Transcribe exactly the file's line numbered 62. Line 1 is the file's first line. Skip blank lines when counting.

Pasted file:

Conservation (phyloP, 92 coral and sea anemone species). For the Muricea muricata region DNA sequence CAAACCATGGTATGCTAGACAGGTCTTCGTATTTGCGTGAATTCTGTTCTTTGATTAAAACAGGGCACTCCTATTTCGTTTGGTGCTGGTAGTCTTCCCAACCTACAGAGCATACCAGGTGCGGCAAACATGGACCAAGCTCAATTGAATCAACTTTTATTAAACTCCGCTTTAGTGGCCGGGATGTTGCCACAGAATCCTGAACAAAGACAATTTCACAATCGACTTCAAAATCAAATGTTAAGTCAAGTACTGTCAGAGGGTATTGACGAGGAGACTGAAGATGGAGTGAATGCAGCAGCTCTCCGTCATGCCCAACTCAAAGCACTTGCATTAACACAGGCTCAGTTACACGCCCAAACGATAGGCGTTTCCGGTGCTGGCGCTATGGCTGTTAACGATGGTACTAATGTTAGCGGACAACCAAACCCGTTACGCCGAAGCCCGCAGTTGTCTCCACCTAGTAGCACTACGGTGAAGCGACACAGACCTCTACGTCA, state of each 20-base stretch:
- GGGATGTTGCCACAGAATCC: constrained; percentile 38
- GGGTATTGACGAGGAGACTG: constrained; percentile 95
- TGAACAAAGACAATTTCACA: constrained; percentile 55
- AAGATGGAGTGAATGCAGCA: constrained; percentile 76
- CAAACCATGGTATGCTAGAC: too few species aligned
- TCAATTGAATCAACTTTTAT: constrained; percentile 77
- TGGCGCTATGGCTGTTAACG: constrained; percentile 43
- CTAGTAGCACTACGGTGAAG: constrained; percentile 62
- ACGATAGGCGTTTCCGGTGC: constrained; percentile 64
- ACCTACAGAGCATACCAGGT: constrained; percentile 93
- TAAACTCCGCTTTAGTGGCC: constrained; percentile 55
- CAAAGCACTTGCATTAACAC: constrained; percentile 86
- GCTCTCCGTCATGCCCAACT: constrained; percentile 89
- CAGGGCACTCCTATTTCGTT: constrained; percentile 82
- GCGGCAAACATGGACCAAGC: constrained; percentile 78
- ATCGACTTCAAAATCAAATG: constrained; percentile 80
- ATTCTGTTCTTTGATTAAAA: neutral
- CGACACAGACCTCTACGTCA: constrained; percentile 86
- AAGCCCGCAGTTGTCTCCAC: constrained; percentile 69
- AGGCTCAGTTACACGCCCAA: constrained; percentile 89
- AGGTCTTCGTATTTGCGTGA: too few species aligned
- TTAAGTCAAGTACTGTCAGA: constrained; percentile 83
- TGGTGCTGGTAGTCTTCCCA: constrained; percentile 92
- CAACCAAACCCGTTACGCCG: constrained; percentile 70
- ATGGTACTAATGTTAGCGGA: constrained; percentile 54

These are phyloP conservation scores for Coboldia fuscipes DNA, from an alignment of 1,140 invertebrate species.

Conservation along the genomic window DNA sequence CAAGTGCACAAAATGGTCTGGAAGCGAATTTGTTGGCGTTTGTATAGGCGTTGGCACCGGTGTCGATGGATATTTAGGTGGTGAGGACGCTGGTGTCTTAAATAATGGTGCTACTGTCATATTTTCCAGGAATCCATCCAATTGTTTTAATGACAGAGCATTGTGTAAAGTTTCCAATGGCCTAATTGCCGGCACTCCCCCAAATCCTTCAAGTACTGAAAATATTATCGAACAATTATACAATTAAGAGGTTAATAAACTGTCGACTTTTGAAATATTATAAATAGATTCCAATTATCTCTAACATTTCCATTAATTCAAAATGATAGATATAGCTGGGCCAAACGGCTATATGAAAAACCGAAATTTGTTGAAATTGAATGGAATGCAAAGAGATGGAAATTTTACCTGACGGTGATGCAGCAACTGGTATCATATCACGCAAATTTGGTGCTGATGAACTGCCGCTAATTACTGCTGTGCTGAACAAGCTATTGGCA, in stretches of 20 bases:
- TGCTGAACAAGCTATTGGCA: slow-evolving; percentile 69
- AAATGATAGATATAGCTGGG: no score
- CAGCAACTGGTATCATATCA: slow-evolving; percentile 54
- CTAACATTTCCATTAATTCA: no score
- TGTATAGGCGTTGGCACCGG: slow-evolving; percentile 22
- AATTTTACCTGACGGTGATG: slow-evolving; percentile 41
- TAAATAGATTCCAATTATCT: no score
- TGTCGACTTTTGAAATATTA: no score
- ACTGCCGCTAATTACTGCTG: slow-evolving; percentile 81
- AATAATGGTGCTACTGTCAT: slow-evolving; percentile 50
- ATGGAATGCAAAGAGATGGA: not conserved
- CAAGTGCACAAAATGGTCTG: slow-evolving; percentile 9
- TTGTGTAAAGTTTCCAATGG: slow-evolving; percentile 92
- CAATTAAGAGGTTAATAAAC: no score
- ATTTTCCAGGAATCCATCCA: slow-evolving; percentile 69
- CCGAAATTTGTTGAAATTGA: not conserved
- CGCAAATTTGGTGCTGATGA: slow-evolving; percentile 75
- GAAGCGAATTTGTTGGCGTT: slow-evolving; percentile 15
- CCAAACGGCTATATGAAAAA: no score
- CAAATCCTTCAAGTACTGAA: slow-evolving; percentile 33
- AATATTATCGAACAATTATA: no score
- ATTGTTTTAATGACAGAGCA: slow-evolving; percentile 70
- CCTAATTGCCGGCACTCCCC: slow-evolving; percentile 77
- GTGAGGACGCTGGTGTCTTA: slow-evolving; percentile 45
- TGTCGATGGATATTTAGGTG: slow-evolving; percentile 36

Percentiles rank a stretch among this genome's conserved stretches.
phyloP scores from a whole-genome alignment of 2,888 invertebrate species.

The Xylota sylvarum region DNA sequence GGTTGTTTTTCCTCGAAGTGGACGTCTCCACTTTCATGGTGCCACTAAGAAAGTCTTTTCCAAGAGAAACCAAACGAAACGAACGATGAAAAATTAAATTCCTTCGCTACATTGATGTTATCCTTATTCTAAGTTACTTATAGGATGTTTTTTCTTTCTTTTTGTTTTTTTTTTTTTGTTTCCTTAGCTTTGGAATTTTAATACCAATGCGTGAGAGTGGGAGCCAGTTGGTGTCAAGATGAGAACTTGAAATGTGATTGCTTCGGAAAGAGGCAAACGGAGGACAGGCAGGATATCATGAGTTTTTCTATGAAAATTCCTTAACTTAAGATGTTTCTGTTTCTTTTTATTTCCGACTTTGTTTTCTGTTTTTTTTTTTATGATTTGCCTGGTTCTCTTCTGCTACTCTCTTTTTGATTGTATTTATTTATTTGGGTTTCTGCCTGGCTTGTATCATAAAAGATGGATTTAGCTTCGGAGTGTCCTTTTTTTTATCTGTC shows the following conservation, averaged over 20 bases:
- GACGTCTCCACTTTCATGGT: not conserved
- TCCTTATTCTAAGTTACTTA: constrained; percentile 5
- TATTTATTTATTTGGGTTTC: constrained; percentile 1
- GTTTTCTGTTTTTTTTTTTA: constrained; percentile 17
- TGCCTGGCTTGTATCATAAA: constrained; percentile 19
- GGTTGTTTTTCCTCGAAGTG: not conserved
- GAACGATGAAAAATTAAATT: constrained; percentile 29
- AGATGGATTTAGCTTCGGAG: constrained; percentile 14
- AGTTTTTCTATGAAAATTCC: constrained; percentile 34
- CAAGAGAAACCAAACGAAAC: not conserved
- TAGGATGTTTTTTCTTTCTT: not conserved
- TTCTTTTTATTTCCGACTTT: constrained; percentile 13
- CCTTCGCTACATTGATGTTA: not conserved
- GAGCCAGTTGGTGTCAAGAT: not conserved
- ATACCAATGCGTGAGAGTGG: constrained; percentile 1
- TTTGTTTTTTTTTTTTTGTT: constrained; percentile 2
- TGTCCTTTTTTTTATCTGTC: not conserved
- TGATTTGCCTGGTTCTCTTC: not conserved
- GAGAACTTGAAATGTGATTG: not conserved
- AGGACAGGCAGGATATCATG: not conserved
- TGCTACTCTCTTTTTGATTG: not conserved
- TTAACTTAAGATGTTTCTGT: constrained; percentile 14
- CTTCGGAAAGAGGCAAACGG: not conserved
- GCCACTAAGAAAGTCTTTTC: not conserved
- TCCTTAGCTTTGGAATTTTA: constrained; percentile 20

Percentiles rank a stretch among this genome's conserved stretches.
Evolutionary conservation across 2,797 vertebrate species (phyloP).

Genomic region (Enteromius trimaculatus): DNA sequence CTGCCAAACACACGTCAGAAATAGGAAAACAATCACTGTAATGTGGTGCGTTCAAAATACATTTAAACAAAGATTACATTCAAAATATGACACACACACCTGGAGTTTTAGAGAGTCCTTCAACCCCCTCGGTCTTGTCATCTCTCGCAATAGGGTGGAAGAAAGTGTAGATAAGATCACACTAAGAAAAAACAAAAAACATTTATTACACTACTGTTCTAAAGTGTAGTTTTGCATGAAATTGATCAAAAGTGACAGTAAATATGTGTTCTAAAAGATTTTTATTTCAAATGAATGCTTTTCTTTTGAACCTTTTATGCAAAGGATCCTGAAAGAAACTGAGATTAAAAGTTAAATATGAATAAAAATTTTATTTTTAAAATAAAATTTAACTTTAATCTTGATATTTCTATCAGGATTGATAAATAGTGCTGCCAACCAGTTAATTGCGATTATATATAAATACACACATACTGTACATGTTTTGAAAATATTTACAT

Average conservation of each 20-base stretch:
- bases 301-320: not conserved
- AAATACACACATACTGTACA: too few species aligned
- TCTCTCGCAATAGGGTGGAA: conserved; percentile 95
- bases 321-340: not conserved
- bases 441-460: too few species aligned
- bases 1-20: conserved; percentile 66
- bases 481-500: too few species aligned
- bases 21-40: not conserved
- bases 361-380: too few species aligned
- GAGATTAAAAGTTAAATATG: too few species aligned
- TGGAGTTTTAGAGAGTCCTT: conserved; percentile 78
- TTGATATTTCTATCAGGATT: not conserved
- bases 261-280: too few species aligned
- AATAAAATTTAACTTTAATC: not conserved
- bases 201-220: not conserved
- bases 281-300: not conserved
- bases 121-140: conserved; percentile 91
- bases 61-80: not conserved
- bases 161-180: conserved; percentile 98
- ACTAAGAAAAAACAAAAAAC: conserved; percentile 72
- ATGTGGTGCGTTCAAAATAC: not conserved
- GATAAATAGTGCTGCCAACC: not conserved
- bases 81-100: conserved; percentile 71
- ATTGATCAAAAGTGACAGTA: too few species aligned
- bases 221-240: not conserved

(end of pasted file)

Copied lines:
- GGTTGTTTTTCCTCGAAGTG: not conserved